The #1 Question to Ask Yourself when Designing a Questionnaire

Is it difficult for myself to fill out?

Yihui Xie 2018-02-21

Surveys and questionnaires are fairly common today, and I believe most people must have filled out a few before. When I fill out questionnaires, I often cannot help thinking if the designer has tried to fill out his/her own questionnaire (eating your own dog food), because some questions are essentially very difficult to answer, although they look easy.

Earlier last month, I took the 2018 Stack Overflow Developer Survey, and I found a few really difficult questions, such as the one that asked me to rank 10 aspects of a job opportunity in order of importance:

Ranking 10 aspects of a job opportunity

You may think 10 is a small number. Indeed it is. I can count to 10 without using my toes. The problem is that when you compare n aspects with each other, you will end up with doing n * (n + 1) / 2 comparisons. In this case, you need to do 55 comparisons to accurately answer this question. How long do you think it will need to make 55 decisions? The time is probably not trivial. Also consider that this is only one of the many questions in the survey.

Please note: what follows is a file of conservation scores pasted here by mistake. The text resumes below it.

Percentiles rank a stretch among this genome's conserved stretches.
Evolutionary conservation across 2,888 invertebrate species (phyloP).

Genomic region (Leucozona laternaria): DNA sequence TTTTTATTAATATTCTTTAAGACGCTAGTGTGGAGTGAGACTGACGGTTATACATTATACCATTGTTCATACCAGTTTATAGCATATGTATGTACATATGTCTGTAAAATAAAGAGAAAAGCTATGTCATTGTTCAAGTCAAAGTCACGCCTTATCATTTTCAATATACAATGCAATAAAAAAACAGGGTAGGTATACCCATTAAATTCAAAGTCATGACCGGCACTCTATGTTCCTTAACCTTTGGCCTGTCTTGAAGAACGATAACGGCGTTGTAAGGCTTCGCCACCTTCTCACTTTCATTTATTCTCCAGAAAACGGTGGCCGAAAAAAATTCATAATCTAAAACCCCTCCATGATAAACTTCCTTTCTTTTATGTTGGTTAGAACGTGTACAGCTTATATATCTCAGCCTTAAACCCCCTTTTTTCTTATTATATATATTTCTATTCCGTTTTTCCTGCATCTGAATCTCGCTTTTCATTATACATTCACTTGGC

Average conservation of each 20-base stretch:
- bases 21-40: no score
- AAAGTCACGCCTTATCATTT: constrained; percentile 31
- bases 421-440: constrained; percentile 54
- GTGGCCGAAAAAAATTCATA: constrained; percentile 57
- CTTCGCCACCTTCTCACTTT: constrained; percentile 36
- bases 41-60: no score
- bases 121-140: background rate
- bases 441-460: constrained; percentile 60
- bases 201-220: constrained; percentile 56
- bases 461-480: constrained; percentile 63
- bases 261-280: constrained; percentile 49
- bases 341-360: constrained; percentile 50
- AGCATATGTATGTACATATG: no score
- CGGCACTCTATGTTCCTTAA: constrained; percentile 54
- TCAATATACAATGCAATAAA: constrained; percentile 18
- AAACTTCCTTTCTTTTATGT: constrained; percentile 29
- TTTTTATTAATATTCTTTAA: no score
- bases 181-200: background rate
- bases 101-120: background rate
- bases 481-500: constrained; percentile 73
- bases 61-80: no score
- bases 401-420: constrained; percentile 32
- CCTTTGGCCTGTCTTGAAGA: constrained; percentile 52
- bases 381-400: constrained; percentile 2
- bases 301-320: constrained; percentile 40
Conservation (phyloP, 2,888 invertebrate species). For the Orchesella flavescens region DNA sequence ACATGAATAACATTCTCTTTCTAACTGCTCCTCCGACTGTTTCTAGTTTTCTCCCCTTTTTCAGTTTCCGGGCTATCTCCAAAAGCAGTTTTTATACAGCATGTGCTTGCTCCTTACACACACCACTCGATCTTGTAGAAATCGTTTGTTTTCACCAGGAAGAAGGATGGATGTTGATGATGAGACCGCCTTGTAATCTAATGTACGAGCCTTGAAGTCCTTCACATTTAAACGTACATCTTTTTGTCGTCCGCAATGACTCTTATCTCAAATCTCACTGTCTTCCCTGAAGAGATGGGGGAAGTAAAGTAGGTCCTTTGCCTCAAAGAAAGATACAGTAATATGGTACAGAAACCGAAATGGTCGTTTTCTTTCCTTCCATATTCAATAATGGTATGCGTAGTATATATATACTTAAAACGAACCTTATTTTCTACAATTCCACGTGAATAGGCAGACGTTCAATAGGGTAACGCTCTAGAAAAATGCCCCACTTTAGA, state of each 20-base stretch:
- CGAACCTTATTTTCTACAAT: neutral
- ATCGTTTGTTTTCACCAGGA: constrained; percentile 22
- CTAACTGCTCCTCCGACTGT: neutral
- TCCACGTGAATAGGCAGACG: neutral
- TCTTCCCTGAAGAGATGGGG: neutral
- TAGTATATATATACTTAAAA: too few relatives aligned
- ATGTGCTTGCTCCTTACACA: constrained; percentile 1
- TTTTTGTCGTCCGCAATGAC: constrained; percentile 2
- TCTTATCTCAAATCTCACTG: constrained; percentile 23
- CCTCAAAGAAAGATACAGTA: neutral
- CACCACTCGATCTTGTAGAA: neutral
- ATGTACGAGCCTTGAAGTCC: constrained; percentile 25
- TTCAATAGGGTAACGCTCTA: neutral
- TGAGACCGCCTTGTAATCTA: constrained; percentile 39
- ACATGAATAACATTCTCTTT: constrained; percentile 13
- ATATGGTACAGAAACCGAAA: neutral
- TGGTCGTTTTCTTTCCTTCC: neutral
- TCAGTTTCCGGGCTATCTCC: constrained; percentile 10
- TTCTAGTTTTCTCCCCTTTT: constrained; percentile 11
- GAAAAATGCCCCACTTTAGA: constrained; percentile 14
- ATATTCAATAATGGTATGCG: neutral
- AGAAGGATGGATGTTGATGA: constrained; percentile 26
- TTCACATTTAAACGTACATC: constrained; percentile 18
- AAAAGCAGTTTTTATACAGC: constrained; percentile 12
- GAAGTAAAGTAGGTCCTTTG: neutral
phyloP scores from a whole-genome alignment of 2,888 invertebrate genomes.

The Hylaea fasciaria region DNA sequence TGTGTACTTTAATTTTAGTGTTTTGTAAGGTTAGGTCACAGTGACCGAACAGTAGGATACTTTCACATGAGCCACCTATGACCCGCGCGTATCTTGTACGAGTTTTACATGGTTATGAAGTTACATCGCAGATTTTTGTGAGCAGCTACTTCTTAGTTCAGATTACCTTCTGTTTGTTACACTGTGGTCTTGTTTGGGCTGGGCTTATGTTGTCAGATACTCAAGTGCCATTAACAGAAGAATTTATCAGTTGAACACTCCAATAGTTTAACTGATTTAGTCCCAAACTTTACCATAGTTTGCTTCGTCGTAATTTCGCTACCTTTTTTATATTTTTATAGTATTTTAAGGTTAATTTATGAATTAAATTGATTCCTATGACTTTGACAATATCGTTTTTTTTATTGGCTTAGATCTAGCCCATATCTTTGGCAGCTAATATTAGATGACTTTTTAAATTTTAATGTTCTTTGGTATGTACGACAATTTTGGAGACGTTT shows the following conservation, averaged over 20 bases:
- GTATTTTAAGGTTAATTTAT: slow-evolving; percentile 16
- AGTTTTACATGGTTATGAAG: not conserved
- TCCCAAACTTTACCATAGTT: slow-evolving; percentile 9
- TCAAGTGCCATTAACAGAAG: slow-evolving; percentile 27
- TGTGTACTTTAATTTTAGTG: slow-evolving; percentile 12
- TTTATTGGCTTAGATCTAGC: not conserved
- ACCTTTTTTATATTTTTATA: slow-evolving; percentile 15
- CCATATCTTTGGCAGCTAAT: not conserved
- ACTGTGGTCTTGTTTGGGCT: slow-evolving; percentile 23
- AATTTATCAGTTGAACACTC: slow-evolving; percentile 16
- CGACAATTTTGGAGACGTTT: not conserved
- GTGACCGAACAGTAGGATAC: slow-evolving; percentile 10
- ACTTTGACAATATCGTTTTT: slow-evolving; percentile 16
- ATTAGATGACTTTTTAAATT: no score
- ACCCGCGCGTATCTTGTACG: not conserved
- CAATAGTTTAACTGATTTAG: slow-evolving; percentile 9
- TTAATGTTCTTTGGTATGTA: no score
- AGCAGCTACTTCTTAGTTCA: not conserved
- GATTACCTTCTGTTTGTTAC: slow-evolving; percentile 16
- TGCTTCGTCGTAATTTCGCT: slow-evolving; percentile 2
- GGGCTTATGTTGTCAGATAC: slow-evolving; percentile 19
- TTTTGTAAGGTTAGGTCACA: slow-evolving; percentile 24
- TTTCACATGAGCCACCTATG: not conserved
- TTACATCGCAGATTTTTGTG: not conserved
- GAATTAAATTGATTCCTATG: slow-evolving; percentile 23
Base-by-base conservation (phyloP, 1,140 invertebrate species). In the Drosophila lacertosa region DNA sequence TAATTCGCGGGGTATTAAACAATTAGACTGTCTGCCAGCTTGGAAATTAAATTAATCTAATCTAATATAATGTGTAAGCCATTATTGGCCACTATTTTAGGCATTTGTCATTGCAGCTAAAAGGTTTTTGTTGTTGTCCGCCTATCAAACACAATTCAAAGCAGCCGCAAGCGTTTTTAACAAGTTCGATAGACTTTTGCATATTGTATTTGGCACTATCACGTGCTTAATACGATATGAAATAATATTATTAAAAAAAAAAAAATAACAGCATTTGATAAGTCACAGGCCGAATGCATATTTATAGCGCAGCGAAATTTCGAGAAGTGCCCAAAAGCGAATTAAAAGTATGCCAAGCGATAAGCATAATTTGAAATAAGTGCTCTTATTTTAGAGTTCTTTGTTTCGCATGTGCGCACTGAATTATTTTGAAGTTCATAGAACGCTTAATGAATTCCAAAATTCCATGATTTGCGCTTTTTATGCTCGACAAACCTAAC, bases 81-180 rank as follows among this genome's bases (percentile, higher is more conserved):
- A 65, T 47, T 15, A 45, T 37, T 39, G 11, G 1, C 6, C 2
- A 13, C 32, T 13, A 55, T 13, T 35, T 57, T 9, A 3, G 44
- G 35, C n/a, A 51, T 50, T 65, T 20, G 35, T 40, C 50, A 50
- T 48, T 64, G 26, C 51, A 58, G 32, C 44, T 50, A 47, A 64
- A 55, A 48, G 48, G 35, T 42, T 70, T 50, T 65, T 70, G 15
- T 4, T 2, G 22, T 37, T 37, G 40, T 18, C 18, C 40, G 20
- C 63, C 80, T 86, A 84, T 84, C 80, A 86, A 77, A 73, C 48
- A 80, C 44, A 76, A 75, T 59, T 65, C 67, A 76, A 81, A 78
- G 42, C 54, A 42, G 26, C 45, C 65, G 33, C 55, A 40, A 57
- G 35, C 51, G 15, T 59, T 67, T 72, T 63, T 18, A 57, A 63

So what would a busy developer do? For me, I just dragged the most important aspect to the top, and left the rest of them untouched. I could imagine some other people would do the same. If any Stack Overflow employee (hey Julia) is interested, it will be great to verify it next year: randomize the 10 options for every developer who is going to fill out the questionnaire, and check if only a very small number of options have been moved when the survey is done. It could be verified this year, but since everyone filled out the same questionnaire, there is a tiny probability that most people actually agreed the default order was the order they believed to be appropriate. Without randomization, it is hard to exclude this possibility.

BTW, I’m not really sure how I should interpret the results of such surveys when they are published, because they are based on convenience sampling. For example, developers of one programming language could be more responsive than those of another language, so it could be potentially biased to infer that one language is more popular than the other.